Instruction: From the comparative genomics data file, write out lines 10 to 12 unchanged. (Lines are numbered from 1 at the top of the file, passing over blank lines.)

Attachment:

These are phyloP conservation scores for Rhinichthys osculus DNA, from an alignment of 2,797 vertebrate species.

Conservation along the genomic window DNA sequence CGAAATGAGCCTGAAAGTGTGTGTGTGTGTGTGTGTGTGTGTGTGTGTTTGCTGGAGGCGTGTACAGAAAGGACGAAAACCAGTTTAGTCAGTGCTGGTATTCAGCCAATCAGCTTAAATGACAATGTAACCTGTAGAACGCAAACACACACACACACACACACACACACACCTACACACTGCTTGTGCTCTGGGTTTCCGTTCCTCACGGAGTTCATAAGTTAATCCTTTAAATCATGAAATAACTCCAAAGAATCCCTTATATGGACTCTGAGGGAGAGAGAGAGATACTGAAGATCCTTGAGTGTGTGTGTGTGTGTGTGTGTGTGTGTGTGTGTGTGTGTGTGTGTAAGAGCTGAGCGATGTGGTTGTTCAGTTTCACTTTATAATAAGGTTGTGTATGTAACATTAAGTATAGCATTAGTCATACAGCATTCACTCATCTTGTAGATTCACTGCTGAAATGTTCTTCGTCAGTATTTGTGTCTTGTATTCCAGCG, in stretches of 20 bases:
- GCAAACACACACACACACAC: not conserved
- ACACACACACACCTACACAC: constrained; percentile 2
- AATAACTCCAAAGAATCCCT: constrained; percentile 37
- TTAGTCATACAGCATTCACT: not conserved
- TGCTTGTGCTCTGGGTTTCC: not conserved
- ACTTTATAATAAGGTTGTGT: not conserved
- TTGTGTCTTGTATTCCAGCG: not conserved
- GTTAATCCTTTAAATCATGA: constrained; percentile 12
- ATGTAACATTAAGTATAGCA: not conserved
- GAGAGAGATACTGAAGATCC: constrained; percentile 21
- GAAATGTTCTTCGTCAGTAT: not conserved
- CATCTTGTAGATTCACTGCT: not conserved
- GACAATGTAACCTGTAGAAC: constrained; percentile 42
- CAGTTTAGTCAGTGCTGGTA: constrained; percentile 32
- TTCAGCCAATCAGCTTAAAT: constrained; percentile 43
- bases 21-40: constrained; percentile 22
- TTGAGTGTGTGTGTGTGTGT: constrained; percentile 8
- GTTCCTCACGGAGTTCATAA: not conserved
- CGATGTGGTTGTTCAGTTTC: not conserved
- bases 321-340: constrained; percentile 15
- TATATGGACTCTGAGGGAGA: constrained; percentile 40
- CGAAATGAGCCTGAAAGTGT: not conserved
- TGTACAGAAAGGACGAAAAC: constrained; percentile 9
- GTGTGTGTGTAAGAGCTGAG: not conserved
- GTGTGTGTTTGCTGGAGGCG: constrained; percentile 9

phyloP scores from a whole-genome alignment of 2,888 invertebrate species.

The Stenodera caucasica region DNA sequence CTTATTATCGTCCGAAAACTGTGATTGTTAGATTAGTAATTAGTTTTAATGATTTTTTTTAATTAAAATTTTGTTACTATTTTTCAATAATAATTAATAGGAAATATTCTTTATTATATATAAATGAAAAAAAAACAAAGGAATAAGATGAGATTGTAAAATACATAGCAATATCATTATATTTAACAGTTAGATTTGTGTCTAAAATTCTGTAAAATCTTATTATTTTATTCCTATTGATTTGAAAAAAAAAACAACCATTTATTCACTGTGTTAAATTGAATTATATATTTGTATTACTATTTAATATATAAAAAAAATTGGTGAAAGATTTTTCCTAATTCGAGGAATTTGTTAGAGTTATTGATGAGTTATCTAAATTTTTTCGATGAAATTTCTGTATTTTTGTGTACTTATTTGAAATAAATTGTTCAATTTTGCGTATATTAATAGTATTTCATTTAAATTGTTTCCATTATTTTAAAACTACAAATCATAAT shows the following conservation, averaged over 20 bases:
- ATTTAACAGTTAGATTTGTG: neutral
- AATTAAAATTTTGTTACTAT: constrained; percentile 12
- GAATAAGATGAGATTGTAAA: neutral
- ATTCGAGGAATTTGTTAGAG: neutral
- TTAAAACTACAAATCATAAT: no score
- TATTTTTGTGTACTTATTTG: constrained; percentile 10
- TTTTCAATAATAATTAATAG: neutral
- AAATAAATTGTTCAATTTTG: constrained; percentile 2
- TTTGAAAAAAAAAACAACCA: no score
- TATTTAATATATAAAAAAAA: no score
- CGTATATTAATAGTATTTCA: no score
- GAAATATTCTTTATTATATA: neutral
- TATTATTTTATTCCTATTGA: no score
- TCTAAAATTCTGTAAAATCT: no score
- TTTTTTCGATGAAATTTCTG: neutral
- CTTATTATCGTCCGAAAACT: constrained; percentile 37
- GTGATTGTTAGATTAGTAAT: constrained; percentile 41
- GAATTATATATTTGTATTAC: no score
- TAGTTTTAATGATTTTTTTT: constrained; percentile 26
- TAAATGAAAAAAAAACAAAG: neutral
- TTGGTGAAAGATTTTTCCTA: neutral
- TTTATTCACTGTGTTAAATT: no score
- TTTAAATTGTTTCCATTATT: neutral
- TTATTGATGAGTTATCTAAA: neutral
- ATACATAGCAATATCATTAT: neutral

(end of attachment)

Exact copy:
- GTTAATCCTTTAAATCATGA: constrained; percentile 12
- ATGTAACATTAAGTATAGCA: not conserved
- GAGAGAGATACTGAAGATCC: constrained; percentile 21